Tracing Your Scottish Ancestors

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"I can recommend this handbook unreservedly to anyone interested in public records or in Scottish family history and in particular to anyone interested in both. This fine book touches so closely on the work which occupied much of my time and energies during the 1980s that I must declare a sort of special interest.

I believe I must review it first subjectively in the setting of my own concerns and then more objectively for the guidance of all readers of Familia. In the 1960s and 1970s I worked on the history of my family in County London­derry and of their Ulster-Scot Presbyterian friends and neighbours.

Allowing for all the well-known difficulties and shortcomings I managed to sketch the back­ground of my people as far back as the early 1600s in the Limavady-Magilligan­ Coleraine area. Then in the 1980s I decided to complete the task - as I imagined - by tracing my people back further to their undoubted origins in Southern Scotland."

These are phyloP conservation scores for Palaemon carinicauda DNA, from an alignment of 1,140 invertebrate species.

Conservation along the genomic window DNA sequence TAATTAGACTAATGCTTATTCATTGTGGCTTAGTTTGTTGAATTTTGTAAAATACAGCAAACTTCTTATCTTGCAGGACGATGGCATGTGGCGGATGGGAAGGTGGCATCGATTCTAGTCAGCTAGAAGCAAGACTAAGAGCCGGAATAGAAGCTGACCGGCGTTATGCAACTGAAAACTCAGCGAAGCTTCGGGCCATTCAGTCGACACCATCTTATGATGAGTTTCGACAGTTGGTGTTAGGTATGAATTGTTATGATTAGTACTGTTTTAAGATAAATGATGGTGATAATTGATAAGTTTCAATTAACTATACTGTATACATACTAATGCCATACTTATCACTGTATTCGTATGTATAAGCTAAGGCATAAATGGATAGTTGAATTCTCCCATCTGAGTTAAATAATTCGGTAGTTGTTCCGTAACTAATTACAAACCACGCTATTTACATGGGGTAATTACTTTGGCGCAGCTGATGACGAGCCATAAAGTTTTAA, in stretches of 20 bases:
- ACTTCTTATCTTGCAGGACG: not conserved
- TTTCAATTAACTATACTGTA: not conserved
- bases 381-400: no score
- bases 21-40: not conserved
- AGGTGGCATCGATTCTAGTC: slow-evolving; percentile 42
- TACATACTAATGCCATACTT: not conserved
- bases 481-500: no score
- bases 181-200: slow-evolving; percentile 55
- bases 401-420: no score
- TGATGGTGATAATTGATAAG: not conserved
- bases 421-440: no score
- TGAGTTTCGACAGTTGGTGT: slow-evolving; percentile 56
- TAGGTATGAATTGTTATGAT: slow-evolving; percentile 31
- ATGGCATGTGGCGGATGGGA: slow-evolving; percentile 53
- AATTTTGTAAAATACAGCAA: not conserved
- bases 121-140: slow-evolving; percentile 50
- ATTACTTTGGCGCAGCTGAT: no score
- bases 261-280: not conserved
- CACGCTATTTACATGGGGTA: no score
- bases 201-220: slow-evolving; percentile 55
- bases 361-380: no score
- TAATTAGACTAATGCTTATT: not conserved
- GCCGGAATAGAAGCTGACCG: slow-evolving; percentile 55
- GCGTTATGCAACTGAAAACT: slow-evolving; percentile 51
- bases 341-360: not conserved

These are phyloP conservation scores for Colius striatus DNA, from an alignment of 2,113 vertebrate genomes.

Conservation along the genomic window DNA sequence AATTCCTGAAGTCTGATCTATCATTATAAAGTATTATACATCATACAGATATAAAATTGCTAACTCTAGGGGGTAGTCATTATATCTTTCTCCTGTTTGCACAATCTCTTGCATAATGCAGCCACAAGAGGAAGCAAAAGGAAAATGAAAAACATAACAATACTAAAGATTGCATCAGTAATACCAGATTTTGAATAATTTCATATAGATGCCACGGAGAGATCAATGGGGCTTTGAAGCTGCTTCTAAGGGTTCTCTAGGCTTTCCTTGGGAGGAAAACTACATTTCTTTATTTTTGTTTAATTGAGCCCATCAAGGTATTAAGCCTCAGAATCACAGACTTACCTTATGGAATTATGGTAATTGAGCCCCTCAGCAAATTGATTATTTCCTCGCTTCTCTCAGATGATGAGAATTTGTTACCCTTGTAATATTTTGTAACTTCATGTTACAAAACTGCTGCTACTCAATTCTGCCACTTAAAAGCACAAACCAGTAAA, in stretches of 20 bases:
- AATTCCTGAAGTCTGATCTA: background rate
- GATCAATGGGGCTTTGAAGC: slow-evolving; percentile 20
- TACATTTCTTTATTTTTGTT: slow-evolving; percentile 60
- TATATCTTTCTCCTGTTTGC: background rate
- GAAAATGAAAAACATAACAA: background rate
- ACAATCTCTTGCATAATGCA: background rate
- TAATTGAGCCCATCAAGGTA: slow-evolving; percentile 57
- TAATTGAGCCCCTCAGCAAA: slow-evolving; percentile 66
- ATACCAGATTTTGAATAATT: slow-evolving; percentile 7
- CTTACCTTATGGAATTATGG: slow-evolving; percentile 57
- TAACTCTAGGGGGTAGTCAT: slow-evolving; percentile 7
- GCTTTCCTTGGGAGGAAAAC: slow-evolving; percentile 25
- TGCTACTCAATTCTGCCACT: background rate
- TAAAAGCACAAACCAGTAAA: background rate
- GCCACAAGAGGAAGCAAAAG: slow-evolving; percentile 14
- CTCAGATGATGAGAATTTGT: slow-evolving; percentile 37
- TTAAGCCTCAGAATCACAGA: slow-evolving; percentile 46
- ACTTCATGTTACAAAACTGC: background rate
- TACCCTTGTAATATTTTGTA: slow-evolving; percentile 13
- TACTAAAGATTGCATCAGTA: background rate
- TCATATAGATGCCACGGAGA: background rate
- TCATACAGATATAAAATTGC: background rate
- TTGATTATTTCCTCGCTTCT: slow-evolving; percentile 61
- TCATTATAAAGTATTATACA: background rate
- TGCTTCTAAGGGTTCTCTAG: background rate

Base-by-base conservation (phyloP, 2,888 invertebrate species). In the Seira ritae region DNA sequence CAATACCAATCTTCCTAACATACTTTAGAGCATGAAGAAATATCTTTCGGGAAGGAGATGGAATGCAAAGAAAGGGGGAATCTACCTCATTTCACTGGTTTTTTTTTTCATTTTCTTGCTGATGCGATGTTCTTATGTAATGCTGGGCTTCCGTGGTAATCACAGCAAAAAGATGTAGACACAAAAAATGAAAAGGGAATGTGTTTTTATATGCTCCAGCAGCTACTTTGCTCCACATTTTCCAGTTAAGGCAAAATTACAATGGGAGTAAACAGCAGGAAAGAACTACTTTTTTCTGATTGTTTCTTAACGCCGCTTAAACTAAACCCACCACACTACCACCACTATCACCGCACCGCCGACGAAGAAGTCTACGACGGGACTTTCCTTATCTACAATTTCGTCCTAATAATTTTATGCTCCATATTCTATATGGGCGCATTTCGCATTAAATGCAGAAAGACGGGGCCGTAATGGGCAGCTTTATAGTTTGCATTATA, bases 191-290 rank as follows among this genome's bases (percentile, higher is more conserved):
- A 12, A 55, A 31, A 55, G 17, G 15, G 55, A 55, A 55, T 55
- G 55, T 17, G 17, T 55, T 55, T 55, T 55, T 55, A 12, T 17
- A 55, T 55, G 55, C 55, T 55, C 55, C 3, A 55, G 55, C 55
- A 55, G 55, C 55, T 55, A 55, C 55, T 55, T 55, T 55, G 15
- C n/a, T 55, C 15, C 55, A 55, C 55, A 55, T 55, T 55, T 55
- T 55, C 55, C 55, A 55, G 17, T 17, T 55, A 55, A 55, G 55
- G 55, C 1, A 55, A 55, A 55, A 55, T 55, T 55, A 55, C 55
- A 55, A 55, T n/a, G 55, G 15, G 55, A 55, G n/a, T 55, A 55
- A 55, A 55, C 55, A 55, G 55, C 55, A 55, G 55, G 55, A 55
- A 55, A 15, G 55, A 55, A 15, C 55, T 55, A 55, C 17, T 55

This article combines a review of the book Tracing Your Scottish Ancestors with some relevant personal experiences from the author.

John Andrew Oliver

John Andrew Oliver, public servant and writer,(October 25 1913-May 28 2006)
He contributed enormously to radical reforms in the province's regional planning and local government structures during the turbulent decade after 1963.
Born in Belfast, student at the Royal Belfast Academical Institution (Inst) and at Queen's University, Belfast, where he took a degree in modern languages. He pursued his academic career at universities in Bonn, Königsberg and Geneva during the 1930s, and in 1954 graduated again, from the Imperial Defence College.

He joined the Northern Ireland civil service as an assistant principal in October 1937, and was soon setting up the Northern Ireland social service council.

In 1983, aged 70, he gave up all his committee memberships to make room for younger people. But his natural curiosity continued to seek an outlet, which he found in writing and in exploring his family roots around Magilligan, on Ireland's north coast. He wrote short stories and articles based on his genealogical studies, travels and observations of Ulster life

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